Presentation Title

Contaminants of Emerging Concern from Nearshore On-Site Wastewater Systems: Characterization, Potential Impacts, and their Utility as Tracers of Bacterial Contamination

Session Title

Session S-09C: Occurrences and Impacts of Emerging Contaminants

Conference Track

Emerging Contaminants and Emergencies

Conference Name

Salish Sea Ecosystem Conference (2014 : Seattle, Wash.)

Contributing Repository

Digital content made available by University Archives, Heritage Resources, Western Libraries, Western Washington University.

Start Date

2-5-2014 10:30 AM

End Date

2-5-2014 12:00 PM

Abstract

On-site wastewater treatment systems are utilized in a significant proportion of non-urban residential developments, particularly along shorelines. It is well known that poorly functioning systems may lead to bacterial and nutrient contamination to nearby receiving waters. The associated levels of contaminants of emerging concern (CECs), and their potential to impact aquatic biota, is less well understood. In order to characterize the inputs of CECs from nearshore on-site wastewater treatment systems, we have undertaken a monitoring program focusing on groundwater seeps and discharges entering Puget Sound. The objectives of the sampling program are to 1) characterize and quantify the range of septic-associated CEC at the receiving waters, and 2) evaluate the utility of CECs as tracers of wastewater-associated bacteria and nutrient contamination. Sampling was performed at a set of locations with known septic impacts, in addition to areas affected by bacterial contamination from unidentified sources, as well as control sites. Samples were analyzed for a suite of approximately 20 CECs by LC-MS-MS, in addition to fecal coliform bacteria, nitrogen and phosphorus. Nearly every sample contained detectable levels of at least one CEC, suggesting widespread anthropogenic influence. Detection frequency for the CECs at all sites ranged from 0% (benzylparaben) to ~90% (sucralose). Concentrations of ibuprofen, acetaminophen, and nicotine occurred at levels near or above published Predicted No Effects Concentrations (PNEC) suggesting potential environmental concern at receiving waters. The temporal variation of CECs in seep water was also investigated. With regard to utilizing CECs as tracers of septic system impact, extensive variation in concentration suggests that a single marker will likely not be suitable. Statistical analysis suggests that ratios and combinations of CECs might act as suitable tracers.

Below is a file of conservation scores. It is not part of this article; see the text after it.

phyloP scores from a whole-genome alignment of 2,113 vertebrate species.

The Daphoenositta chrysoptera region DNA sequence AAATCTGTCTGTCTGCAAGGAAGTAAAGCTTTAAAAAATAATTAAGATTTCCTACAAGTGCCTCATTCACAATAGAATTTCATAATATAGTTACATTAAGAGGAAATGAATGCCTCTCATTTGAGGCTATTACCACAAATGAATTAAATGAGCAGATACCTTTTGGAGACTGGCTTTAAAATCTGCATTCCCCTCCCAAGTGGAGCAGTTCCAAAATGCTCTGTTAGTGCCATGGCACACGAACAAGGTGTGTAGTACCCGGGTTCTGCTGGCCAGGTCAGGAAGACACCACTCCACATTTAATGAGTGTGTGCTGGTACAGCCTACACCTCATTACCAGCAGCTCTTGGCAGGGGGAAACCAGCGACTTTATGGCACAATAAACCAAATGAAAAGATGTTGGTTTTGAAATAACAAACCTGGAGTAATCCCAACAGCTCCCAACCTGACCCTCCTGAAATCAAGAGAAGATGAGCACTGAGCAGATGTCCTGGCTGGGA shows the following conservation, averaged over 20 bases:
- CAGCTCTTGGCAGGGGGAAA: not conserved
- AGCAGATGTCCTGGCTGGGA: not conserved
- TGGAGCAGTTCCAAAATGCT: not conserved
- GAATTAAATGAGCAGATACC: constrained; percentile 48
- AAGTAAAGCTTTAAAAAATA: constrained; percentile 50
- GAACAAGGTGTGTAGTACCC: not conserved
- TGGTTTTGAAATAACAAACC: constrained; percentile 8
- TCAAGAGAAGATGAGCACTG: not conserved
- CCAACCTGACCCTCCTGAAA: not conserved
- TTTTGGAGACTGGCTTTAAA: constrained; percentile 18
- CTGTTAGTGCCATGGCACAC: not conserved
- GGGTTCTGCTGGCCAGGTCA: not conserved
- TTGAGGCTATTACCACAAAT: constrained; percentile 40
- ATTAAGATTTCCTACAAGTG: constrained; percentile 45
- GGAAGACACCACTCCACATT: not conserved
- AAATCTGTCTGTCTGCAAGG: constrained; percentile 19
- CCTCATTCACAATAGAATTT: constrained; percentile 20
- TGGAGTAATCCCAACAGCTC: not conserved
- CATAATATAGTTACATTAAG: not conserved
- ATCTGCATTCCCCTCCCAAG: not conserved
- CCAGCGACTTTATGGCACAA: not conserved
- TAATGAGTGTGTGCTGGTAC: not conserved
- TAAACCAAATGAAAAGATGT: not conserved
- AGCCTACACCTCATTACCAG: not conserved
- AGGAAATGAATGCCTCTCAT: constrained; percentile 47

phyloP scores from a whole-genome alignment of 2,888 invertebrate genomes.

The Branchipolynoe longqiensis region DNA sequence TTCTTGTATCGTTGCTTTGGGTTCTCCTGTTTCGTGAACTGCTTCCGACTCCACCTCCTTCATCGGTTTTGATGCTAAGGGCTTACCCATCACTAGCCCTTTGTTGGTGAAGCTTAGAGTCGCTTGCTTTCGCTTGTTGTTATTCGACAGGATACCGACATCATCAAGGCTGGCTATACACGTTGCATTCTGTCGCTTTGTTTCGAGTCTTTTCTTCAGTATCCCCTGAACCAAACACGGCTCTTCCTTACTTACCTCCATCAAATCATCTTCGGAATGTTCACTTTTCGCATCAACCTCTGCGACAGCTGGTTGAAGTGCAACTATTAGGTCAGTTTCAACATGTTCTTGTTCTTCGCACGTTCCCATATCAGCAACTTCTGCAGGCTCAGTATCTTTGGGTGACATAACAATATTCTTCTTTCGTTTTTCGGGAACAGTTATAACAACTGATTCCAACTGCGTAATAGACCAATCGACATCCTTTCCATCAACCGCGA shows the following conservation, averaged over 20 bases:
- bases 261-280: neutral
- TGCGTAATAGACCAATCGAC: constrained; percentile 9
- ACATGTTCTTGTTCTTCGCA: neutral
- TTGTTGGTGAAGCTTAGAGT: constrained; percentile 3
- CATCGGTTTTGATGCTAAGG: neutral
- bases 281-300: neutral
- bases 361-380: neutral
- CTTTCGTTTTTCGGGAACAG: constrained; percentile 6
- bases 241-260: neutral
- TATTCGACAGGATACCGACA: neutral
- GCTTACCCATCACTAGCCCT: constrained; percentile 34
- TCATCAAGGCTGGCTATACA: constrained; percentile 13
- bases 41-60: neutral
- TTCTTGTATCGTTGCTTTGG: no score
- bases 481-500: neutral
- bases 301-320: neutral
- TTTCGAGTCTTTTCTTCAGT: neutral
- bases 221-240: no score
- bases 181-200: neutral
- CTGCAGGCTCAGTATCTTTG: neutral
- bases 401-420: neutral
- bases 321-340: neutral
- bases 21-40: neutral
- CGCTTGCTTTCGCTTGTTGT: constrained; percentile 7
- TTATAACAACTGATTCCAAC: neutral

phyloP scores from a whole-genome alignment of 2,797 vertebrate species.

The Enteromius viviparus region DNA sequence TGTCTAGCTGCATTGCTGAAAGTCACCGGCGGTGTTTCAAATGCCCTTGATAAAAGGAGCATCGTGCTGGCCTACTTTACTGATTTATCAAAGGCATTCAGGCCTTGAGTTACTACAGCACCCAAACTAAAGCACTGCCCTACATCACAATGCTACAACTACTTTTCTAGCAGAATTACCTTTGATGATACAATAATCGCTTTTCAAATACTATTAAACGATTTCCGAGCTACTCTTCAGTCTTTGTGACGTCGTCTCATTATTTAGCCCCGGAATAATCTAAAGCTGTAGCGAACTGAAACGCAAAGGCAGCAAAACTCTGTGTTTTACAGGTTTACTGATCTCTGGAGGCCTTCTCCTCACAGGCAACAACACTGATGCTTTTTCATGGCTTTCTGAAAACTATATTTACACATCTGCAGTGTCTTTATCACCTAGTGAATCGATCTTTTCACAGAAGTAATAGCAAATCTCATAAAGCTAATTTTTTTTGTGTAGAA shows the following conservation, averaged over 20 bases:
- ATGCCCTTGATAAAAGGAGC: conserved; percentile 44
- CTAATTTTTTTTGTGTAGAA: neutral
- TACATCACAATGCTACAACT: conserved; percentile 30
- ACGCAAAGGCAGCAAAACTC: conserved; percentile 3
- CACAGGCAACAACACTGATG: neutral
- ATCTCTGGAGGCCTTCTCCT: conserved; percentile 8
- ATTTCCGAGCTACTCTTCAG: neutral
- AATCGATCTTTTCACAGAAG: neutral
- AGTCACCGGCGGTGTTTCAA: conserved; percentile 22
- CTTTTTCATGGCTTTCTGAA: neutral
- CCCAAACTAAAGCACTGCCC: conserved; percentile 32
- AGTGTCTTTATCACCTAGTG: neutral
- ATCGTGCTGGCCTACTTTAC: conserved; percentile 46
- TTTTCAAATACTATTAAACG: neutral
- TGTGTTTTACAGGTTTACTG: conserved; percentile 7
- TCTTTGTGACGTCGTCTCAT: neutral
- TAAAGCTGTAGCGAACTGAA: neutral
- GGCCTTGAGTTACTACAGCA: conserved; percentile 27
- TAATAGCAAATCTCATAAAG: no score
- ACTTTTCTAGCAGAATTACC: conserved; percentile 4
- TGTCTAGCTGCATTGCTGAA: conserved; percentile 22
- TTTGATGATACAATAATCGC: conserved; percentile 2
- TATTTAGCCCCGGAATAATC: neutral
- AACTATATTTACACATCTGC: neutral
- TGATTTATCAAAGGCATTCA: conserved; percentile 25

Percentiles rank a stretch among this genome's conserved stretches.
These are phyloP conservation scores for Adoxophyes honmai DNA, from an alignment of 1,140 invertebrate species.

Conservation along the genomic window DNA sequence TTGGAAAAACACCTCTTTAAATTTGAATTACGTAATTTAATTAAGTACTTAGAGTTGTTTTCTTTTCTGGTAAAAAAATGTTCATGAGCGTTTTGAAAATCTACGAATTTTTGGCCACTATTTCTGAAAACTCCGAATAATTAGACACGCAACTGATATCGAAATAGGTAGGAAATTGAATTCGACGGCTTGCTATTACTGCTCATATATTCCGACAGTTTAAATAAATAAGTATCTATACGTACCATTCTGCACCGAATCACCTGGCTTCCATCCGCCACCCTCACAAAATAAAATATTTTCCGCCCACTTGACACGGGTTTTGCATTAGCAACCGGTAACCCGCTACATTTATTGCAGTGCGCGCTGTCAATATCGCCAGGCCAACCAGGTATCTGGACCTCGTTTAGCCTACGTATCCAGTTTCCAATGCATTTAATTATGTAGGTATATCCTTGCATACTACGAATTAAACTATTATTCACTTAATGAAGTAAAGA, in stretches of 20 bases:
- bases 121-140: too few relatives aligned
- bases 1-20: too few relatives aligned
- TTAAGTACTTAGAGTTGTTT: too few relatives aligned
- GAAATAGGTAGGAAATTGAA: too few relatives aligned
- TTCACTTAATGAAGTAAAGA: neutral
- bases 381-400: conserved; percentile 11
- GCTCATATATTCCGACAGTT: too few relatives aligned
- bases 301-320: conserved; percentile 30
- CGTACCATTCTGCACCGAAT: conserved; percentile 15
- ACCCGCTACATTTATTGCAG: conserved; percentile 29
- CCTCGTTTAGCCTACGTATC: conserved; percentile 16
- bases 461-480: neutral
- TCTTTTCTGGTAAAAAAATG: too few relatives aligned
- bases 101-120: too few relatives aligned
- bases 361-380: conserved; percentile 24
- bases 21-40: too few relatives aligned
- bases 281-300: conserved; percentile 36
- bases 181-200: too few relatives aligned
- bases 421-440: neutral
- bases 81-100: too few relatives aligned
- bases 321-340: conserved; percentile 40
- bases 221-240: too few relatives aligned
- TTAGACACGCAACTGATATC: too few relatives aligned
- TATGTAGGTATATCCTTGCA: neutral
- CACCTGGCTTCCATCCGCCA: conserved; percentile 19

Rights

This resource is displayed for educational purposes only and may be subject to U.S. and international copyright laws. For more information about rights or obtaining copies of this resource, please contact University Archives, Heritage Resources, Western Libraries, Western Washington University, Bellingham, WA 98225-9103, USA (360-650-7534; heritage.resources@wwu.edu) and refer to the collection name and identifier. Any materials cited must be attributed to the Salish Sea Ecosystem Conference Records, University Archives, Heritage Resources, Western Libraries, Western Washington University.

Language

English

Format

application/pdf

Type

Text

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May 2nd, 10:30 AM May 2nd, 12:00 PM

Contaminants of Emerging Concern from Nearshore On-Site Wastewater Systems: Characterization, Potential Impacts, and their Utility as Tracers of Bacterial Contamination

Room 606

On-site wastewater treatment systems are utilized in a significant proportion of non-urban residential developments, particularly along shorelines. It is well known that poorly functioning systems may lead to bacterial and nutrient contamination to nearby receiving waters. The associated levels of contaminants of emerging concern (CECs), and their potential to impact aquatic biota, is less well understood. In order to characterize the inputs of CECs from nearshore on-site wastewater treatment systems, we have undertaken a monitoring program focusing on groundwater seeps and discharges entering Puget Sound. The objectives of the sampling program are to 1) characterize and quantify the range of septic-associated CEC at the receiving waters, and 2) evaluate the utility of CECs as tracers of wastewater-associated bacteria and nutrient contamination. Sampling was performed at a set of locations with known septic impacts, in addition to areas affected by bacterial contamination from unidentified sources, as well as control sites. Samples were analyzed for a suite of approximately 20 CECs by LC-MS-MS, in addition to fecal coliform bacteria, nitrogen and phosphorus. Nearly every sample contained detectable levels of at least one CEC, suggesting widespread anthropogenic influence. Detection frequency for the CECs at all sites ranged from 0% (benzylparaben) to ~90% (sucralose). Concentrations of ibuprofen, acetaminophen, and nicotine occurred at levels near or above published Predicted No Effects Concentrations (PNEC) suggesting potential environmental concern at receiving waters. The temporal variation of CECs in seep water was also investigated. With regard to utilizing CECs as tracers of septic system impact, extensive variation in concentration suggests that a single marker will likely not be suitable. Statistical analysis suggests that ratios and combinations of CECs might act as suitable tracers.